BOSTON — Camp Harbor View is the brainchild of former Boston Mayor Tom Menino and Boston businessman Jack Connors, who wanted to find a use for the then-untouched land on Long Island. The idea was just to engage middle-schoolers during summer months. But whether it’s learning to sail, fish, climb a rock wall or learn a new sport, the free summer camp has become so much more to the city’s young people over the last 15 years.
“Most of our kids have never been to the Seaport so it’s just sort of exposing them to the city that’s really theirs in a lot of ways, but can often feel inaccessible,” says Lisa Fortenberry, Executive Director of Camp Harbor View.
Camp Harbor View serves 1000 kids in 2-week sessions over the summer. Campers have access to kayaking, sailing and fishing lessons and aquatics, sports like golf and biking, arts and crafts and rocking climbing. But Fortenberry says Harbor View is more than a camp, it’s a family. 50-percent of the staff are former campers.
“I want to be here as long as possible, honestly, because as a camper, it’s just like an amazing experience,” says Halsey Remfort, Leader in Training. He’s been coming to Harbor View since he was 12 years old.
“If 12-year-old me saw me now, they’d be like, ‘Wow, I do way more things than I thought I’d be able to do.’ I was shy, and now I’m not afraid to go up to the campers and say, ‘Hi, how’s your day?’ Like, talk to them,” Remfort said.
Shakayla Baxter is a third year Leader in Training. She says, “I’m in Metco. I go to school in Marblehead. Going out there and seeing these sailboats and everything I’m like, I want to be on it, and getting just to be on the ferry to come here; it’s exciting.”
Camp Harbor View has certainly been through its challenges. There was the pandemic, but back in 2015, the city demolished the Long Island Bridge. The camp’s next challenge was trying to get kids on the island.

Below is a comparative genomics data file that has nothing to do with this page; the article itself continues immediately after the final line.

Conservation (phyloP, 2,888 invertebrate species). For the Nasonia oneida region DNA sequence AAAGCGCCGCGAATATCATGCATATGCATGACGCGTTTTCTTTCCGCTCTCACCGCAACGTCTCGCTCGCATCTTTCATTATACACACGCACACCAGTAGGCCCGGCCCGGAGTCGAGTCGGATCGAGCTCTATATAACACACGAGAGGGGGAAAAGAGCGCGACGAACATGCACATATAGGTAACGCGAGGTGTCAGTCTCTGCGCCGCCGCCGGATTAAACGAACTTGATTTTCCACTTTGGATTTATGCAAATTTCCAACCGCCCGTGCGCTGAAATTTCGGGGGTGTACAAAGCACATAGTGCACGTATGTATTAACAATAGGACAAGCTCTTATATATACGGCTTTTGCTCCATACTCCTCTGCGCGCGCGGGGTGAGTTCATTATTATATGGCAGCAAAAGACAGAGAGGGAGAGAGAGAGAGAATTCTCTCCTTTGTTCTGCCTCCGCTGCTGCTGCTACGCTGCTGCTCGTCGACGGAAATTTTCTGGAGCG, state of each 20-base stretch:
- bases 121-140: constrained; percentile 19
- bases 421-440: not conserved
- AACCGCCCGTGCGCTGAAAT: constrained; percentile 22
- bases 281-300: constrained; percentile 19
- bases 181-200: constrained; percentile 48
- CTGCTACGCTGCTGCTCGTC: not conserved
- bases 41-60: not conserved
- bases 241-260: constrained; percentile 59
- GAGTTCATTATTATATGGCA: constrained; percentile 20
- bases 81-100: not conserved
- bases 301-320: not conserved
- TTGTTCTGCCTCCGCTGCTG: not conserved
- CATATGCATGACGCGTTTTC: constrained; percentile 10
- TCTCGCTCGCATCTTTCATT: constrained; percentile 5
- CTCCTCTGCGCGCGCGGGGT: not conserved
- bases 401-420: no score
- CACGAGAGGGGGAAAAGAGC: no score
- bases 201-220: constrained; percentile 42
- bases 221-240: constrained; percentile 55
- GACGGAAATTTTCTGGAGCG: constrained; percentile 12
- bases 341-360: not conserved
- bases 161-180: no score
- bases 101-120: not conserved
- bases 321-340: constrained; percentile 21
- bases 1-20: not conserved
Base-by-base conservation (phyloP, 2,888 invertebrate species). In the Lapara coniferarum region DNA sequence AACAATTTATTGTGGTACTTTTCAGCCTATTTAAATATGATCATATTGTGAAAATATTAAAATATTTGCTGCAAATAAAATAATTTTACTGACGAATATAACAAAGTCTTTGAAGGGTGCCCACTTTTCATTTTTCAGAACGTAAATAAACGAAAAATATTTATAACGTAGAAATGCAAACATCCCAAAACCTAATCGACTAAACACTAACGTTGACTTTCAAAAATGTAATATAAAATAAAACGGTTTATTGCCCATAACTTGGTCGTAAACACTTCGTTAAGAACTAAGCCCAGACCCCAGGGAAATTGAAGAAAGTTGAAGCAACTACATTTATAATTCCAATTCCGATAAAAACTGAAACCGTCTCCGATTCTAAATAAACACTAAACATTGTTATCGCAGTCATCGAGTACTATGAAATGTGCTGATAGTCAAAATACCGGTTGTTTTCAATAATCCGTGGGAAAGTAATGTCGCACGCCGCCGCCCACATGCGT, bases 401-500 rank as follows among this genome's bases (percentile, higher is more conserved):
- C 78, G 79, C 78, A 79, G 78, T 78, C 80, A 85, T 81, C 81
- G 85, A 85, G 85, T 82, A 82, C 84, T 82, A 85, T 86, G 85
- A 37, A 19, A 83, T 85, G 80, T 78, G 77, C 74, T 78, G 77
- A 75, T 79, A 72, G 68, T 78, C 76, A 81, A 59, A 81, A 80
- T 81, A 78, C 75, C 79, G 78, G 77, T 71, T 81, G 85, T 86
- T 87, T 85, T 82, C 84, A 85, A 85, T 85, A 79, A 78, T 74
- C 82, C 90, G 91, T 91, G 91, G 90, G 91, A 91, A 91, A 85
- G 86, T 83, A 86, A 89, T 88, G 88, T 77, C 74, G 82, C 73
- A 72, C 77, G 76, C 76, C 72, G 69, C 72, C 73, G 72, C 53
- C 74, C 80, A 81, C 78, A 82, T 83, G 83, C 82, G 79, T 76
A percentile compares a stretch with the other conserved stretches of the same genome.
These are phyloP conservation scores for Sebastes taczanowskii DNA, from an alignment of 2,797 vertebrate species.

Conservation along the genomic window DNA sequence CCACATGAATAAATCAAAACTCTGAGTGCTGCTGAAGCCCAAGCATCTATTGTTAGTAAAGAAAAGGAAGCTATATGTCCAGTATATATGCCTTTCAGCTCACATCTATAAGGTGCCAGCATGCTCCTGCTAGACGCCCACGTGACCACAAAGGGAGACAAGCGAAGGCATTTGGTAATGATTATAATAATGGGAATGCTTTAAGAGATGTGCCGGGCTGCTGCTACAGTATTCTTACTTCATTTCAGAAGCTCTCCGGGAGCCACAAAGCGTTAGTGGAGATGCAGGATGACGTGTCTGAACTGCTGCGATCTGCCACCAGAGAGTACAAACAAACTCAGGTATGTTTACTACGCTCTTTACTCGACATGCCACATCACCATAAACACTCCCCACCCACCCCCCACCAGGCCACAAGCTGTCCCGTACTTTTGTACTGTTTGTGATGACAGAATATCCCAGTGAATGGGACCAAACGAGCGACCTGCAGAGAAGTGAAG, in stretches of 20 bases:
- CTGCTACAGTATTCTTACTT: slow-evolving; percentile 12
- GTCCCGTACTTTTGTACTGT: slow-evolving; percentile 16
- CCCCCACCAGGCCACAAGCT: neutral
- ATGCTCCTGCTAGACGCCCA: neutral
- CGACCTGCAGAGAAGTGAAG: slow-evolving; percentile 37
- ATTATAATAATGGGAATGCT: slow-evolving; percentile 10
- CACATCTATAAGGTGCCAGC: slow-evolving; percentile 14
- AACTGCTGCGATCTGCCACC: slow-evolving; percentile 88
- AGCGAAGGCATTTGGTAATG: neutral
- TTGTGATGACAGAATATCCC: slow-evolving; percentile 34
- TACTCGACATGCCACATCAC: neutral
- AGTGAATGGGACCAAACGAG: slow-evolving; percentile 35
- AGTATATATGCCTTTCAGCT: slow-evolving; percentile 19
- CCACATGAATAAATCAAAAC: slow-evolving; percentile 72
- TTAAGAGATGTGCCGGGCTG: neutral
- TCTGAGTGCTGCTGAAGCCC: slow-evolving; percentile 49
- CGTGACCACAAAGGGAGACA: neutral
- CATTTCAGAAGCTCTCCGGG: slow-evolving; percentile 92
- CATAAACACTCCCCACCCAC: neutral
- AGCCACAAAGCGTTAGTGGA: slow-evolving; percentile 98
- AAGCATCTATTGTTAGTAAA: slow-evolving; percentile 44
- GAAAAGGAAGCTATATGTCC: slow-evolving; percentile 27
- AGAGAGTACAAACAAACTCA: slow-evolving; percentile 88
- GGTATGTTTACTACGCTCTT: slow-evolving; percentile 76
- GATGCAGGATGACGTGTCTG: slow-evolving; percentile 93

“When the bridge came down, it obviously created a transportation problem and thankfully we were able to get the great financial support from our donors to be able to provide the ferry service to ensure that we didn’t miss a beat,” says Fortenberry. Now children get free transportation to camp, initially by bus.
Since its first summer Camp Harbor View has served more than 8,150 young people, provided more than $2.2 million in college scholarships, and provided support to whole families through the pandemic.
“I hope that our young people walk off with a feeling on connectivity that really loves and cares about them. I think with now kids experiencing so much trauma over the last two years, feeling connection is critically important,” says Fortenberry.
The fun, however, doesn’t stop when the school bell rings.
Camp Harbor View has a year-round Leadership Academy for high-schoolers, proving support and mentorship.
Again, all free to families.
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